Rocket League should already be a much bigger esport than it is. Between being the most brand-safe title in the industry, most closely resembling a “real sport”, and being the most watchable esport for non-players, the game has all the tools it needs to be a top esport.
While the game has yet to reach its full potential, 2020 is the year that could all change. Having been acquired by Epic Games, developer Psyonix now has all the resources it could ever want to develop a structure for Rocket League that properly incentivizes teams, encourages brand engagement, and brings in new viewers.
On top of that, the game will be directly linked to the 2020 Olympic Games in Tokyo, bringing widespread mainstream coverage to the esport the likes of which it has never seen. Psyonix has the opportunity to capitalize on unprecedented levels of brand awareness for its esports product and make its players into international stars. If Rocket League can’t create significant growth with these advantages this year, it likely never will.
The auto-battler genre as a whole is so new that it’s best entry for esports likely has not been developed yet, but right now Riot Games’ Teamfight Tactics has the best chance of becoming a major competitive title. Riot has already confirmed that the game will receive esports support in 2020, and given the company’s track record with building the global ecosystem for League of Legends, it is reasonable to think that support for TFT will encourage organization participation, distribute high levels of prize money, and entice brands to sponsor events.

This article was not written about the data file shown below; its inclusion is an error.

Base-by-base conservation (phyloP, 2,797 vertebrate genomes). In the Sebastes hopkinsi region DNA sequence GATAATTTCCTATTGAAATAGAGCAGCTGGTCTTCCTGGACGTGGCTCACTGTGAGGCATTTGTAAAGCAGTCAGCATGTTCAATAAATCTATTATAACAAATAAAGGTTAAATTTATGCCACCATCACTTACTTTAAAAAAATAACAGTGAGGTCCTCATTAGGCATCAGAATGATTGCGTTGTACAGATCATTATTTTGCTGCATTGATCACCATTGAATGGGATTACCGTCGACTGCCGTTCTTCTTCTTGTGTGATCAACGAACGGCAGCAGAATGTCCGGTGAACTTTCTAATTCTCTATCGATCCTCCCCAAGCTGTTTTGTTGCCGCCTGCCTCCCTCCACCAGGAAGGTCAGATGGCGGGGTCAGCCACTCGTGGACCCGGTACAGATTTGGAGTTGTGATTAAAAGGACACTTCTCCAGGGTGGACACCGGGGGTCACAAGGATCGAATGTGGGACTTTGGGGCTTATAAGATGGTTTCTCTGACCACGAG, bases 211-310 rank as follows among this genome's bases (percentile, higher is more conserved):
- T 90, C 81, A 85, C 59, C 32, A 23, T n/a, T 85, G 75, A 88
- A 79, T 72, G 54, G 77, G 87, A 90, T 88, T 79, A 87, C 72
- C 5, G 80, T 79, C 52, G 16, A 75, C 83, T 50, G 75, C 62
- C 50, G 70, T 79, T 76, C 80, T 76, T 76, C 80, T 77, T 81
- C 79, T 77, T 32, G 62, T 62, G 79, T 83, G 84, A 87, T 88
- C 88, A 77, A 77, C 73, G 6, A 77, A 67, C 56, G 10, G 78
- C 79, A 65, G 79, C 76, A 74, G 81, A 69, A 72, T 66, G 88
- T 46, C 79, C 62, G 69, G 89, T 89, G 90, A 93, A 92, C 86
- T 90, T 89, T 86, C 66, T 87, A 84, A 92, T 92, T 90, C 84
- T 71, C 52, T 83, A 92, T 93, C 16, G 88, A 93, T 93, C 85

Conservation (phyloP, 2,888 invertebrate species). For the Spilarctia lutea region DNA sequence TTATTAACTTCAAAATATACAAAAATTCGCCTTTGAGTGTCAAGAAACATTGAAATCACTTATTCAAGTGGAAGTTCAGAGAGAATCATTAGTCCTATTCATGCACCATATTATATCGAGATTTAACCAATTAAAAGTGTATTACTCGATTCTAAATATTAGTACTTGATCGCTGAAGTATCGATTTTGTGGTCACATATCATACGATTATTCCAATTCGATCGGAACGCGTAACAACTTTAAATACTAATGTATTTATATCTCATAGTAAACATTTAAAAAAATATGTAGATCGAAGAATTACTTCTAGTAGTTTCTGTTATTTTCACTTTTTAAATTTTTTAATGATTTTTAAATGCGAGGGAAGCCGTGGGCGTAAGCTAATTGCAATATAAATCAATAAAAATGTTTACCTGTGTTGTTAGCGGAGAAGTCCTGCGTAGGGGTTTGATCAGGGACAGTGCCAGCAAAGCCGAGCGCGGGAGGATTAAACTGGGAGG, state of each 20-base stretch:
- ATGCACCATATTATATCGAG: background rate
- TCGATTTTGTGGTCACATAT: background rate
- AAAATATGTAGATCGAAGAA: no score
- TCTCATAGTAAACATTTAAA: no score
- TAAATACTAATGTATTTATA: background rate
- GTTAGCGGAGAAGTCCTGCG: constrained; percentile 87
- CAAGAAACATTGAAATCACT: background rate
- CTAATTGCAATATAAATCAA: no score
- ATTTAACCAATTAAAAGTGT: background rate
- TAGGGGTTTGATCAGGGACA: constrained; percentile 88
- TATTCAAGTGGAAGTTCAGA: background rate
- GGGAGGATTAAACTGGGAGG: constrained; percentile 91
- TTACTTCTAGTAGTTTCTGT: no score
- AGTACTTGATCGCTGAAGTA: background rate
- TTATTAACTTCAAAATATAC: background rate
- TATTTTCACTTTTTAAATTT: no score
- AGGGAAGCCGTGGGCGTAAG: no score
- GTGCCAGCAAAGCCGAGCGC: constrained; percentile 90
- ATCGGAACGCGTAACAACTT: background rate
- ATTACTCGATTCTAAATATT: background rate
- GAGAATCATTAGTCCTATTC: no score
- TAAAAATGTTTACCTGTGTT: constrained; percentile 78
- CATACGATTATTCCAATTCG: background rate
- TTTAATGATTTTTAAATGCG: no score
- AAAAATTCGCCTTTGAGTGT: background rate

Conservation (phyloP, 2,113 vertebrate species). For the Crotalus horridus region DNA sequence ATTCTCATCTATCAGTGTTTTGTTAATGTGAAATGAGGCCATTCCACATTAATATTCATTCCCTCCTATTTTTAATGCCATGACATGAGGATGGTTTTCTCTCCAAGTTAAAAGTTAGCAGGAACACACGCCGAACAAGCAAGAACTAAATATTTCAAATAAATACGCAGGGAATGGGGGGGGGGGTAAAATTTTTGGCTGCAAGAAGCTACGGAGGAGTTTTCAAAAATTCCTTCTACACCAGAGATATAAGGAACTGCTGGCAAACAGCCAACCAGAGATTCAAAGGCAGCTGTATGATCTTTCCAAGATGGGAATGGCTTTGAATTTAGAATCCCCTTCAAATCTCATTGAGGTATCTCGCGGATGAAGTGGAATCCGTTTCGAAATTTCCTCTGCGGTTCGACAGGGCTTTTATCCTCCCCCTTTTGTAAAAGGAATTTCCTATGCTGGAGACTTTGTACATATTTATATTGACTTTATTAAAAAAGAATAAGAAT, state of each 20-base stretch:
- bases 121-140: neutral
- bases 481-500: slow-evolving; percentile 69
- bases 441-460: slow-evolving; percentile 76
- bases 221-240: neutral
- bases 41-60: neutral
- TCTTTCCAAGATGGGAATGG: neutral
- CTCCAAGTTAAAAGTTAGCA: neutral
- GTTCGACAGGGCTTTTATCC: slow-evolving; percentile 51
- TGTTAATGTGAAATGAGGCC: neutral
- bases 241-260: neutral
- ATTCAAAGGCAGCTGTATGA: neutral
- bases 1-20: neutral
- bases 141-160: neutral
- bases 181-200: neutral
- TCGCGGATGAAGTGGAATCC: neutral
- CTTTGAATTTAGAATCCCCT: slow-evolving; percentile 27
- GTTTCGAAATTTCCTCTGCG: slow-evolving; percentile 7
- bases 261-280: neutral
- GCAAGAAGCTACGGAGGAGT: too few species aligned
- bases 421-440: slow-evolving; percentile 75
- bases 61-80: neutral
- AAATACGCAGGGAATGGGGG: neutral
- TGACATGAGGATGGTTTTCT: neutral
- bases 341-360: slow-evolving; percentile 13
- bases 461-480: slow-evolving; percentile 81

On top of all that, TFT is set to be released on mobile, which will explode its playerbase. The larger the pool of active players, the bigger the pool from which to draw new esports viewers.
Like battle royales, it is still unclear whether auto-battlers truly “work” as an esport, and that could ultimately spell TFT’s downfall, but the watchability challenges are much easier to overcome with eight players rather than 100. With a powerful IP, an experienced esports operator, and the novelty of a brand new genre behind it, Teamfight Tactics has everything going for it to make the auto-battler genre a true esports contender.
Honorable Mention – CrossFire
Like Call of Duty, CrossFire is a well-established esport (although most have likely never heard of it due to its popularity existing almost exclusively in China) moving to a franchise model. With China looming so large in the esports industry, the relative popularity of games within its market is important to monitor whether or not any one game expands its reach abroad.
CrossFire is unlikely to have an impact on the global esports market in 2020, but the move to franchising could bring in new sponsors and shakeup up the landscape in China, which would have ripple effects in the rest of the world.